Last updated: August 27. 2014 7:54PM - 1101 Views
Beth Sergent bsergent@civitasmedia.com



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SOUTHSIDE — A day after two semi-trucks collided, with one being pushed into a school bus on U.S. 35, there appears to be at least some public acknowledgment at the state level that completion of the infamous 14.6 miles of two lane is moving forward.


Completion of those two lanes of U.S. 35 through Mason and Putnam counties is defined as four lanes for many and for many more, four lanes without tolls.


On Wednesday, the Point Pleasant Register obtained a statement from Brent Walker, spokesperson for the West Virginia Division of Highways, given to West Virginia Metro News’ Hoppy Kercheval about DOH’s plans for completing U.S. 35.


The statement says:


“With the governor’s announcement of our first Public Private Partnership (PPP or 3P) project from SB 190 (3.3 miles of the Coalfields Expressway), we are hopeful the success of this process will serve as a model for future road project funding, specifically U.S. 35.”


The statement goes on to say: “The PPP procurement method allows us to have level payments and manage our cash flow. It (U.S. 35) continues to be an important project for the Division of Highways and we are looking at every possible way to move forward and complete that 14.6 mile stretch of two lane. We are nearly complete with the Right of Way (buying property) process, we are updating the environmental documents and, while we are still working through the details, our thinking is to have three contracts.”


Walker’s statement goes on to say those contracts will consist of two grade and drain (building the road bed) projects of nearly equal length and one long paving project. Walker notes DOH will have five bridges to construct on that stretch.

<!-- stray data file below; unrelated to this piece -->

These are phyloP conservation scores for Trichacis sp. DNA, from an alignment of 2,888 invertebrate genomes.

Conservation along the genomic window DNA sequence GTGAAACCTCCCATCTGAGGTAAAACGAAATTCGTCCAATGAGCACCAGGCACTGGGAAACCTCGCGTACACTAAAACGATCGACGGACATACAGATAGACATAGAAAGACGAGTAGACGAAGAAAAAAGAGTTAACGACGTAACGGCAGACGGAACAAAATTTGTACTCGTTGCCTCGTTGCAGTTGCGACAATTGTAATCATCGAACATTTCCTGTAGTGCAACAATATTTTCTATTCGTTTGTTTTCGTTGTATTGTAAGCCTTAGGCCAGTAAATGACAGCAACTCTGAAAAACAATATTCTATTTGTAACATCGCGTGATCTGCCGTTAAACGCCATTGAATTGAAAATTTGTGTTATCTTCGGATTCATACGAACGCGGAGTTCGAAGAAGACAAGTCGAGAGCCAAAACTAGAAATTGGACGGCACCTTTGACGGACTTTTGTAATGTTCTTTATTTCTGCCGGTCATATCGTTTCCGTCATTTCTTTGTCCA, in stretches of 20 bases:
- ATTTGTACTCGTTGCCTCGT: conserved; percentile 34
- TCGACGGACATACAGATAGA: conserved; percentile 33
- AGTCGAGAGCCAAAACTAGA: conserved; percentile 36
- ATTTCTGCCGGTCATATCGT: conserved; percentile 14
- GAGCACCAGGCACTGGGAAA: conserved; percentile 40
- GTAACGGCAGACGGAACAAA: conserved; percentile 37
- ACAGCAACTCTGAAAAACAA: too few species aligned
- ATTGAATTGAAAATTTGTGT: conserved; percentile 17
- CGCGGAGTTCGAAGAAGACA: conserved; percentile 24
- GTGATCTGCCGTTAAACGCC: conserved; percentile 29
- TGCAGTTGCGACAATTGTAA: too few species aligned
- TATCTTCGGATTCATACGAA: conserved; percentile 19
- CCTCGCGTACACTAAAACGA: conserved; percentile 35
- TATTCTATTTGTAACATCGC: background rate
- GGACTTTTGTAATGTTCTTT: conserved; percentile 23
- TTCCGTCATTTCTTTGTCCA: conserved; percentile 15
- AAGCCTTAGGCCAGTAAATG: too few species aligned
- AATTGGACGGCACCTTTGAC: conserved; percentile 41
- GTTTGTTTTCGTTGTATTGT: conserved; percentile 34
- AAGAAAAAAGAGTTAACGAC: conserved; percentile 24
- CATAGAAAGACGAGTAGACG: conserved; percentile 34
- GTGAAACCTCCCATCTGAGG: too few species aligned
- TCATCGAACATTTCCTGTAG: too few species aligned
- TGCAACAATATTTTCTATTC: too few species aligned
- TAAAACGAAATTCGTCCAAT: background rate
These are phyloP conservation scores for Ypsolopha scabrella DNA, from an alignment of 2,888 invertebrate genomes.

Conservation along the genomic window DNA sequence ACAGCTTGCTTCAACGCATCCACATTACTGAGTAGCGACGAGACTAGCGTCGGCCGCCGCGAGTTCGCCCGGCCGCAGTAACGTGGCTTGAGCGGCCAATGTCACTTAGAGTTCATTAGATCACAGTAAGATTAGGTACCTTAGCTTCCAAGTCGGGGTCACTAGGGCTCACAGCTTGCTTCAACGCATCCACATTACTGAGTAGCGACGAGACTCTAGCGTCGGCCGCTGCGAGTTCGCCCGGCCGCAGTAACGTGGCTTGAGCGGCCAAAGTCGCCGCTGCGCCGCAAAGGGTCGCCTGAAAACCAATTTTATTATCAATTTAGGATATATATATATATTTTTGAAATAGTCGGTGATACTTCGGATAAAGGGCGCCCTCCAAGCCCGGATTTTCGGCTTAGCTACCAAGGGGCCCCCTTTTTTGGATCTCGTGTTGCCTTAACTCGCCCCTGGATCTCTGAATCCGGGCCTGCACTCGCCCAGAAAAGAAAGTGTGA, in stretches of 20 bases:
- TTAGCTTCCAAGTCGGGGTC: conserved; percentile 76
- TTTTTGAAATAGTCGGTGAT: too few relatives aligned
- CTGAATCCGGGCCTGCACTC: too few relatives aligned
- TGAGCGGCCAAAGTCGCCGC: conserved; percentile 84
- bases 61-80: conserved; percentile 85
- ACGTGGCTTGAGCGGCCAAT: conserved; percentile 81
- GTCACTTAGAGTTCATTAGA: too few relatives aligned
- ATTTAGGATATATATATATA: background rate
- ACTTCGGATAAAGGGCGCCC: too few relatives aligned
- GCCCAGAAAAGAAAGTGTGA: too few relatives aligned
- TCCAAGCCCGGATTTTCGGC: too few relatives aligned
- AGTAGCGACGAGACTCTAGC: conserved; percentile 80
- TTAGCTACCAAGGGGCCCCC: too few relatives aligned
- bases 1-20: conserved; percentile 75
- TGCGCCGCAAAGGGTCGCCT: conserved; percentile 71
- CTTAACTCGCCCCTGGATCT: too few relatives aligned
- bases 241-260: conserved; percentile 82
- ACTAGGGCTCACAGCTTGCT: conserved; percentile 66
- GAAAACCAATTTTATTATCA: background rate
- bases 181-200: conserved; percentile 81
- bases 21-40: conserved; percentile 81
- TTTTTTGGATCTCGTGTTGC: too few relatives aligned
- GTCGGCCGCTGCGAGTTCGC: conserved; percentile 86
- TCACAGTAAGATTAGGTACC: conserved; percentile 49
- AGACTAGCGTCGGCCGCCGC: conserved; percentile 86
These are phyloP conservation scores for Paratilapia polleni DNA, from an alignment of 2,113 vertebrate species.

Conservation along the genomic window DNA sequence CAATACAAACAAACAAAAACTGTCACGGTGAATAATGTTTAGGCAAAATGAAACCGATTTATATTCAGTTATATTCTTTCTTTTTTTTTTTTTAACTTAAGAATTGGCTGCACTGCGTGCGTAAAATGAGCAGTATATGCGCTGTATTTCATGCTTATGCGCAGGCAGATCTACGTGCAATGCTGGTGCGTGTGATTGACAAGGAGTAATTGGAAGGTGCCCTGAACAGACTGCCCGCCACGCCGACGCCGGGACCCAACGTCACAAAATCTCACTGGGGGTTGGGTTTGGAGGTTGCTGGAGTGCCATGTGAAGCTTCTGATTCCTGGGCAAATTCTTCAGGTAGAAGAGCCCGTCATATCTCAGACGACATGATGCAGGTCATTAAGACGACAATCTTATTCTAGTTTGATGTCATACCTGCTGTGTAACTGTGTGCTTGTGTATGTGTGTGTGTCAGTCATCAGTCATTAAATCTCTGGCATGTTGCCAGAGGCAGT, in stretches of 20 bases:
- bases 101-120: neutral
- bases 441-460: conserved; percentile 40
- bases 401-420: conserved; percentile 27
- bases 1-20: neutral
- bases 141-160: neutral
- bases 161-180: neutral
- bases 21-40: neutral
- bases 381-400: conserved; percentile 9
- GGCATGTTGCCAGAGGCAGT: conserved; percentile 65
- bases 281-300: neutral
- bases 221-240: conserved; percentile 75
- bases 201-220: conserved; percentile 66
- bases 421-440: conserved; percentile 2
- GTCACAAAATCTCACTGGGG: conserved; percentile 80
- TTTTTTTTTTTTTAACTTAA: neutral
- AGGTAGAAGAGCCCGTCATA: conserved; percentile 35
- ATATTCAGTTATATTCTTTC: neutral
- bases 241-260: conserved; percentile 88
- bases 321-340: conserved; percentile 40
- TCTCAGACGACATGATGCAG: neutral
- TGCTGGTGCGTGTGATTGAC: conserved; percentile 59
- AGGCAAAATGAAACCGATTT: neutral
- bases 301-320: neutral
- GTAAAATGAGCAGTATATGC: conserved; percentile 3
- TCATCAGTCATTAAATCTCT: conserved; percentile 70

“Costs for each of the two grade and drain projects are projected to be around $80 million each, with the paving to hover around $50 million,” Walker said in his statement.


Another notable mention in Walker’s statement is that “if” DOH can “work through the details,” it wishes to advertise one of the grade and drain projects later this fall.


Mason County Commissioner Rick Handley read the statement from Walker on Wednesday and spoke via conference call, to Paul Mattox, secretary of WVDOH and Jason Pizatella, Gov. Earl Ray Tomblin’s deputy chief of staff, about these developments. Handley said during the call that Mattox confirmed Walker’s statement. In addition, Mattox said a best-case scenario, in terms of construction, would be four years after it begins.


“It’s a win-win situation,” Handley said. “We’ll wait for the official announcement from the governor on it, but the way it looks right now we’re going to be getting a new four lane. I know a lot of this has been in the planning stage, but it’s never been to this point where these particulars have been mentioned, including a basic time line.”


Gov. Tomblin’s office was contacted multiple times on Wednesday for a statement reacting to Walker’s comments with the following being released via Communications Director Chris Stadelman: “Governor Tomblin continues to work hard to find ways to improve our state’s infrastructure, especially our roadways. The governor strongly supports the U.S. Route 35 project, in particular.”


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